Further municipal amalgamation began discussions in the 1990s, with little progress. In late 2005, Kitchener's city council voted to visit the subject again, with the possibility of reducing the seven constituent municipalities into one or more cities. A new proposal in 2010 would study only the merger of Kitchener and Waterloo, with a public referendum on whether the idea should be looked into. Kitchener residents voted 2–1 in favour of studying the merger while Waterloo residents voted 2–1 against. Waterloo city council voted against the study.[68]

Government[edit]

Region of Waterloo Headquarters in Kitchener

The region's governing body is the 16 member Waterloo Regional Council. The council consists of the Regional Chair, the mayors of the seven cities and townships, and eight additional councillors – four from Kitchener and two each from Cambridge and Waterloo.

Prior to 1997, the Regional Chair was appointed by the councillors, who were elected by the citizens of Waterloo Region. Since the 1997 election, the citizens of Waterloo Region have directly elected the chair. Of the nine regional municipalities in Ontario, Waterloo Region and the Regional Municipality of Halton are the only ones that allow for direct election of the chair.

Ken Seiling held the position of Regional Chair from 1985[69] to 2018, when he declined to run again for the seat. His successor is Karen Redman.

Communities[edit]

Census Subdivision Population (2016 census)[70]
City of Kitchener 233,222
City of Cambridge 129,920
City of Waterloo 104,986
Township of Woolwich 25,006
Township of Wilmot 20,545
Township of Wellesley 11,260
Township of North Dumfries 10,215

Within the townships are many communities. Some were once independent and had their own reeves and councils but lost this status in amalgamation. These communities include: Ayr, Baden, Bloomingdale, Breslau, Conestogo, Doon, Elmira, Freeport, Heidelberg, Mannheim, Maryhill, New Dundee, New Hamburg, Petersberg, Roseville, St. Agatha, St. Clements, St. Jacobs, Wellesley, West Montrose, and Winterbourne.

Demographics[edit]

Canada census – Regional Municipality of Waterloo community profile
2011 2006
Population: 507,096 (6.1% from 2006) 478,121 (9.0% from 2001)
Land area: 1,368.94 km2 (528.55 sq mi) 1,368.64 km2 (528.43 sq mi)
Population density: 370.4/km2 (959/sq mi) 349.3/km2 (905/sq mi)
Median age: 36.4 (M: 35.5, F: 37.4)
Total private dwellings: 202,121 187,088
Median household income:
References: 2011[71] 2006[72] earlier[73]

Historic populations:[73]

  • Population in 2016: 535,154
  • Population in 2011: 507,096
  • Population in 2006: 478,121
  • Population in 2001: 438,515
  • Population in 1996: 405,435

Waterloo is one of the fastest growing regions in Southwestern Ontario; by 2031, the region's population is expected to grow to 729,000,[74] This, among other factors, has made new residential construction rates very high; concerns about urban sprawl, with all its effects, continue to be raised.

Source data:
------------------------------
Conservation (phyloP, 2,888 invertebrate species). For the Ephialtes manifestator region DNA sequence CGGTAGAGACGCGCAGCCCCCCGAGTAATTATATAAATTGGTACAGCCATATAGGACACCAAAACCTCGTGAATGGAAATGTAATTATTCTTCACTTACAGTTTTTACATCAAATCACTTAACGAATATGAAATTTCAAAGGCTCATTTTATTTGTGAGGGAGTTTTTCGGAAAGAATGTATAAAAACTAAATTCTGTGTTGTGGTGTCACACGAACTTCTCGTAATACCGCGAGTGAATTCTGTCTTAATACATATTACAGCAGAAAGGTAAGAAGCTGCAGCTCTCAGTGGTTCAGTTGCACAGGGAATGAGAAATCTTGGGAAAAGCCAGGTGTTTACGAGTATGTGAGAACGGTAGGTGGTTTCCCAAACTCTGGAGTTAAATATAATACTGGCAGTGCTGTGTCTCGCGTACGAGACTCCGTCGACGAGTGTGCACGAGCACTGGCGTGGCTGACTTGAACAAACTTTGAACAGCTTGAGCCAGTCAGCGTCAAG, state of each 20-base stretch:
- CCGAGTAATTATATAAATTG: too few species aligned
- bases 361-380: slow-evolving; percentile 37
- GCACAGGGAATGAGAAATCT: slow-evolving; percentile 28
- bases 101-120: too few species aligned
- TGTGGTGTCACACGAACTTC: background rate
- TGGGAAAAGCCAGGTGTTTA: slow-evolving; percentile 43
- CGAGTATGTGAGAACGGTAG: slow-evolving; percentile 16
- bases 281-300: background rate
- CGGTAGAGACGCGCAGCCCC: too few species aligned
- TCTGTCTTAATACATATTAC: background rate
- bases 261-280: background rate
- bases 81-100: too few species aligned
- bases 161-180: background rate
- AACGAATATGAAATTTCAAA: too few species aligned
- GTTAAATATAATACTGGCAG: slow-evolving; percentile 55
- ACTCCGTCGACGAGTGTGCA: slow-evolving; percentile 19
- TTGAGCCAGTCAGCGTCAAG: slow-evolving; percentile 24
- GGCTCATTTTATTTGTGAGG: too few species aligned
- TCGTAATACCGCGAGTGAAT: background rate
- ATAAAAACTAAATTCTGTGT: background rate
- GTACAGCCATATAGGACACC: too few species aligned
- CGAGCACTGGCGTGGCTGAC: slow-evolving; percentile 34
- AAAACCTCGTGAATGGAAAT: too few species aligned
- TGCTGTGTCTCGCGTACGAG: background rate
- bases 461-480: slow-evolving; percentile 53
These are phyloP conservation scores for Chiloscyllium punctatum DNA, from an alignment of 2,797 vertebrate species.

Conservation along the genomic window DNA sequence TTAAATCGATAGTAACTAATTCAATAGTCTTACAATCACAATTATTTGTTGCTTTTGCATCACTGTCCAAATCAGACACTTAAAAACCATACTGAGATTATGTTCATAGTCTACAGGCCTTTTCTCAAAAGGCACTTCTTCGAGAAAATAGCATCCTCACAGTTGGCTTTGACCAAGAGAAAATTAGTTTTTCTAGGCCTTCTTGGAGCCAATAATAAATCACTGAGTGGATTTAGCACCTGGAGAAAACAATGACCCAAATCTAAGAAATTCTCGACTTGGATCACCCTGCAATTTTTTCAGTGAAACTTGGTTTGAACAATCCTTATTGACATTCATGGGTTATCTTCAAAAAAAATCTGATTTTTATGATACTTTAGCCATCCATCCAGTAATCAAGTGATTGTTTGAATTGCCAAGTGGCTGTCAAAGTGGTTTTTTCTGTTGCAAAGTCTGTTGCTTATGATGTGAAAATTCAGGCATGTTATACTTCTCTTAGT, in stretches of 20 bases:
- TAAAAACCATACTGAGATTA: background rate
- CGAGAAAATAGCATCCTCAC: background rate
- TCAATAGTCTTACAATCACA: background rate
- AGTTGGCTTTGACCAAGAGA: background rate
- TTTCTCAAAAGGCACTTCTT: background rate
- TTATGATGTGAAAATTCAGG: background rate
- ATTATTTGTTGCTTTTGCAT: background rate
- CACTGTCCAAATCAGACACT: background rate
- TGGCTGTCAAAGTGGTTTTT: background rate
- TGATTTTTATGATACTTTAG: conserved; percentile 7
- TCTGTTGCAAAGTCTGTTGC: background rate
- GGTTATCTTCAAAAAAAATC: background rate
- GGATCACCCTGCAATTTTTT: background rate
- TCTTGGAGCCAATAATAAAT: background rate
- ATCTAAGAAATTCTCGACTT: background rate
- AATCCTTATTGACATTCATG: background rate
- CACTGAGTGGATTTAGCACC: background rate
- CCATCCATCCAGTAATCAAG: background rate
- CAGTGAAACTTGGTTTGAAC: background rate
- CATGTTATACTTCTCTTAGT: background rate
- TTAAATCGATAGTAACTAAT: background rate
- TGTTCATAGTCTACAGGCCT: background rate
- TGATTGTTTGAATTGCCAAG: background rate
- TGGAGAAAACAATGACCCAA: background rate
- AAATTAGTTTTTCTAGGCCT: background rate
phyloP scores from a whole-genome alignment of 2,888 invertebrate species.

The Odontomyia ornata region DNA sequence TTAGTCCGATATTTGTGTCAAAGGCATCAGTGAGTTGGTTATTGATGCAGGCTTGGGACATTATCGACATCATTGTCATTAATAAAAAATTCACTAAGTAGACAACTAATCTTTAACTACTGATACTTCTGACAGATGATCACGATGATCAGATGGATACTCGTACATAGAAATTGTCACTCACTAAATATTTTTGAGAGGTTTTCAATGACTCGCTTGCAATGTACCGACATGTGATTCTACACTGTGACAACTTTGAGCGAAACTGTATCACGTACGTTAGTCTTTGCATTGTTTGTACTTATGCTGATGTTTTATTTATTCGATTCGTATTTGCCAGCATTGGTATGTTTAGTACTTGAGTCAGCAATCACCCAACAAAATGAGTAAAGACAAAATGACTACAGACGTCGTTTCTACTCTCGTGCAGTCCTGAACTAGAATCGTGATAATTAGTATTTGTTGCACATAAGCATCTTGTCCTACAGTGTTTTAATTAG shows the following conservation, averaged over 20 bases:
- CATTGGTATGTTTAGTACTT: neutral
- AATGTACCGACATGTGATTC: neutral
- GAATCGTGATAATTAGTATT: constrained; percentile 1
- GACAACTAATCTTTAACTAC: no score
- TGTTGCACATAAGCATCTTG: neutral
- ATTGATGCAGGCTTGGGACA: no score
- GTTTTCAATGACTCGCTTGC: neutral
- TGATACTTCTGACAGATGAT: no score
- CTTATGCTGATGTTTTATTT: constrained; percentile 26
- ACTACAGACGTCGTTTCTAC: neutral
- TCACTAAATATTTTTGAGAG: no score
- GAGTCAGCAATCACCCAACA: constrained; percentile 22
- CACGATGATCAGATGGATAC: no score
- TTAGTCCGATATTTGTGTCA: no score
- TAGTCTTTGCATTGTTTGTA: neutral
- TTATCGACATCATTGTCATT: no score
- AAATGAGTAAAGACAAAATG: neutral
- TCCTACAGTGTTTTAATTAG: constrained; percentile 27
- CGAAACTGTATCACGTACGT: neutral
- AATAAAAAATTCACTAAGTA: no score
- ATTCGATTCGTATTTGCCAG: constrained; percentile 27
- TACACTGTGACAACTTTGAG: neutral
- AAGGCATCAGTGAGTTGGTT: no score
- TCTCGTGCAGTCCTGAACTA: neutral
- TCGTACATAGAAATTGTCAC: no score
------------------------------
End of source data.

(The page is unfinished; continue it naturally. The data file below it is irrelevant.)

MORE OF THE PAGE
Waterloo region is known for its status as a Top Tier technology hub.

Immigrants accounted for 22.6% of the region's total population according to the 2016 Canadian Census,[75] while visible minorities accounted for 19.0% of the region's total population.[76]

Education[edit]

Wilfrid Laurier University is the smaller of the two universities in Waterloo

Waterloo Region is home to the University of Waterloo, Wilfrid Laurier University, and Conestoga College. For a list of all elementary and secondary schools in the area, see the List of Waterloo Region, Ontario schools.

Crime rate[edit]

The national average for the crime severity index was 70.96 per 100,000 people in 2016, according to a study published by Maclean's while the rate was much lower for Waterloo Region: 61 per 100,000 people. By comparison, the rate for nearby Guelph (population 132, 350)[77] was 55 per 100,000 people. By comparison, "Canada's most dangerous place", North Battleford, Saskatchewan, had an index of 353.[78]

An updated report by Maclean's in 2019 ranked the Region as the 49th most dangerous community in Canada, with robbery approximately as prevalent as the Canadian average of 60 incidents per 100,000 people. The region has a homicide rate of 0.89 per 100,000, below the Canadian average of 1.68 per 100,000.[79]

Real estate[edit]

As of March, 2019, the average (mean) selling price of a detached home sold on the Multiple Listing System of Kitchener and Waterloo was $585,668 (in Canadian dollars), an increase of 0.8 per cent compared to March 2018. The average selling price for an apartment style condominium was $320,857, an increase of 7.5 per cent from March, 2018.[80] These prices are significantly less than prices in Toronto, where the average selling price for a detached home in the 416 area code was $1,267,598 in March, 2019, and the average selling price for an apartment style condominium was $603,969.[81]